Aging was accompanied by an increase in nigral cell bodies immunoreactive for α-synuclein. Quantification of this effect revealed a significant difference between mature (<10 years of age) and old (>16 years old) monkeys. The total number of α-synuclein-immunoreactive cells was 60% greater in the latter than the former age group, and α-synuclein-positive cell bodies constituted 17% and 27% of the total count of nigral dopaminergic neurons in mature and old squirrel monkeys, respectively (Table 1). Interestingly, α-synuclein immunoreactivity was consistently associated with neuromelanin-containing neurons and, in fact, the number of unpigmented cell bodies expressing detectable levels of α-synuclein was negligible (<1% of the total count of dopaminergic cells) in either mature or old animals (Table 1).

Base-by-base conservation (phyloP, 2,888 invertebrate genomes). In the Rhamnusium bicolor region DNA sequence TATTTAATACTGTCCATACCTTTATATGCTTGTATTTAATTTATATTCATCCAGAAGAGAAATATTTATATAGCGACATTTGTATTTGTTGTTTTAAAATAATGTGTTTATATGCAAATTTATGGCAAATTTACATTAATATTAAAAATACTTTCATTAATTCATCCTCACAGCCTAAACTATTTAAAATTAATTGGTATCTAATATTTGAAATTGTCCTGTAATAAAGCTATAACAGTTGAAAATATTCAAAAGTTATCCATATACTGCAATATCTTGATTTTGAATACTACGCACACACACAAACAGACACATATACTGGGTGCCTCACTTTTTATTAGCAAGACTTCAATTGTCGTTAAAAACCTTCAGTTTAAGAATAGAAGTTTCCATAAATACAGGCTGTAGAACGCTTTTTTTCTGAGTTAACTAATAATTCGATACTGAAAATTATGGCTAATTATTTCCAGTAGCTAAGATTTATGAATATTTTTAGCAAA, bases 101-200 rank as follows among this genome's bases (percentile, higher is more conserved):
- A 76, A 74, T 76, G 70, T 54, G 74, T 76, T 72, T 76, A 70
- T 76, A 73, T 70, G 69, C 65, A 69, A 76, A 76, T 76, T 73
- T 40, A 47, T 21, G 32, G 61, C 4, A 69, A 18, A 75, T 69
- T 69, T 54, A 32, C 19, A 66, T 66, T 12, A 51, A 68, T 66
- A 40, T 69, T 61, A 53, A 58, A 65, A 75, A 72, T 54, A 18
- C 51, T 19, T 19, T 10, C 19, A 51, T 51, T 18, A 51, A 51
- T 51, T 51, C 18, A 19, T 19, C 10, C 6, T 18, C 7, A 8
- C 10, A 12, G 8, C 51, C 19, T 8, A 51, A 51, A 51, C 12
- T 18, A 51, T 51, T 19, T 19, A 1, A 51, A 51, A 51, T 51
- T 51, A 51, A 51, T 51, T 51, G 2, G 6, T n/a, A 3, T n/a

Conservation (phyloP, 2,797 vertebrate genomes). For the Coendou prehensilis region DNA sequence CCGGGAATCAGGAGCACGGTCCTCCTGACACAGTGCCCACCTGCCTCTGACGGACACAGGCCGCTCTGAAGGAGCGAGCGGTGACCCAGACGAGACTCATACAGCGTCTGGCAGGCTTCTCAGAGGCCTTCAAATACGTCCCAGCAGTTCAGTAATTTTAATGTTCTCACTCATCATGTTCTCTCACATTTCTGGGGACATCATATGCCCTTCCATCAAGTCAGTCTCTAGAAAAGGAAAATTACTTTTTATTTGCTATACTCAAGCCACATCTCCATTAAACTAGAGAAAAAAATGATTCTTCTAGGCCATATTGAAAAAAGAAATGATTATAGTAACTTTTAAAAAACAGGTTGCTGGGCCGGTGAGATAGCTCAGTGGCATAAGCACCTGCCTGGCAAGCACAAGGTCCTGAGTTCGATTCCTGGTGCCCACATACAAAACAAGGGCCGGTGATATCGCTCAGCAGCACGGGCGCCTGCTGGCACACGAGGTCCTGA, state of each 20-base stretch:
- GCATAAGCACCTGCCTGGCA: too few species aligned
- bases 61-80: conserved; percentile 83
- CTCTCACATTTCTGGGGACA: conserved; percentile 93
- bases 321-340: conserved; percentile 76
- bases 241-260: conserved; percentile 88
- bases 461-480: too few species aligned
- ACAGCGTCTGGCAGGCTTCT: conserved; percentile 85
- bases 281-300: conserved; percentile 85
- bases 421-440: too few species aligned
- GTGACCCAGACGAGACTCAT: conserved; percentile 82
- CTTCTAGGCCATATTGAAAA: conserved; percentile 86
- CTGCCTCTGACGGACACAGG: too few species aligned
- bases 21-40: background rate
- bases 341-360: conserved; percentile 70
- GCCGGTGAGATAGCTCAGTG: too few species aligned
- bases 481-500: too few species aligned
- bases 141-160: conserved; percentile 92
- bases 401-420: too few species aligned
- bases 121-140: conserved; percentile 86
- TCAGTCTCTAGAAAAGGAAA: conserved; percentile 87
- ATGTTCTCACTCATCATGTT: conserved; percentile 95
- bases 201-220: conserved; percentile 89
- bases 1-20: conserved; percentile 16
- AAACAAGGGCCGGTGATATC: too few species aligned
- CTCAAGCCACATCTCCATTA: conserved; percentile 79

Phosphorylation at Ser129 has been reported to be the predominant modification of α-synuclein in Lewy bodies.17 An antibody that specifically recognizes phospho-Ser 129 α-synuclein4 was used to determine whether neuronal cell bodies in the primate substantia nigra contain this modified form of the protein and whether α-synuclein phosphorylation is enhanced by aging. Phospho-Ser 129 α-synuclein-immunoreactive neurons were rarely detected in midbrain sections from mature monkeys but became a more frequent feature of nigral specimens from old animals (Figures 1a and b). In the former, only ~1% of dopaminergic neurons displayed detectable immunoreactivity for phospho-Ser 129 α-synuclein. In old animals, counts of these cells revealed an eightfold increase (Figure 1c), and nigral neurons immunoreactive for phospho-Ser 129 α-synuclein represented 7.3% of the total number of dopaminergic cells. To ensure specificity of these effects, tissue sections were stained with a second anti-phospho-Ser 129 α-synuclein antibody.17 A similar pattern of immunoreactivity and age-related changes was observed (data not shown).